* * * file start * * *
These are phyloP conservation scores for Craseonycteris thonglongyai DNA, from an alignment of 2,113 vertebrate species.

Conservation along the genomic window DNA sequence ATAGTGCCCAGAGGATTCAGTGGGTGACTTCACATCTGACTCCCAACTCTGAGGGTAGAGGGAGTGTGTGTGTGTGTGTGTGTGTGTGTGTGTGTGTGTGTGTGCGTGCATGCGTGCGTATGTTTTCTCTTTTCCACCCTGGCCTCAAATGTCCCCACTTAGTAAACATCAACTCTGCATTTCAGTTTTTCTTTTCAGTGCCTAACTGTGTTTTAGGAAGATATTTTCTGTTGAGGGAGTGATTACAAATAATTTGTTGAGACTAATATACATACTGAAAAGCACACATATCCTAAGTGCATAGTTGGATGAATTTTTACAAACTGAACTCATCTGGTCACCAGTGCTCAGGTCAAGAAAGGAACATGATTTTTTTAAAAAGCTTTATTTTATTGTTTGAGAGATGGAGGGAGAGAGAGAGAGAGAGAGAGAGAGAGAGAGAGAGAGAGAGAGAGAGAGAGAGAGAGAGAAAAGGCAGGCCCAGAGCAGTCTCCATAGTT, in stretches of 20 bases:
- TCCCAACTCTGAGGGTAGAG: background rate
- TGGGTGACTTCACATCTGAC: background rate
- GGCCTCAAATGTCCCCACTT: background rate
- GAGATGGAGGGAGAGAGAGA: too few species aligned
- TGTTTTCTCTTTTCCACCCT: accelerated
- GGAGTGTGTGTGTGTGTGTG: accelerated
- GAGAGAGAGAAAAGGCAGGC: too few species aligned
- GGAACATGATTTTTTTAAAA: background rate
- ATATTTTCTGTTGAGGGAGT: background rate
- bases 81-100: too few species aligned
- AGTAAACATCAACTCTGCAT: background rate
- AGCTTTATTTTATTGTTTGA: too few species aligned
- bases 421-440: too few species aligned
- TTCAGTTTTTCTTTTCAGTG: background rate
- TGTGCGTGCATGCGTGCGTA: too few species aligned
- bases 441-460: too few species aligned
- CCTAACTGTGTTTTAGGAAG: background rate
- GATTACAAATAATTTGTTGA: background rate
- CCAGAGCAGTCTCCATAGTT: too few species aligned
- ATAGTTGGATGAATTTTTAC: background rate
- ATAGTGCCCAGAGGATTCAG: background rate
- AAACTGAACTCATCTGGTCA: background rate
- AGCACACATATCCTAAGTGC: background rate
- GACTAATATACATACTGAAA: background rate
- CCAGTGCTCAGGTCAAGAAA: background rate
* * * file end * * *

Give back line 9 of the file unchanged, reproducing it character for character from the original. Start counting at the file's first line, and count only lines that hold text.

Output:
- GAGAGAGAGAAAAGGCAGGC: too few species aligned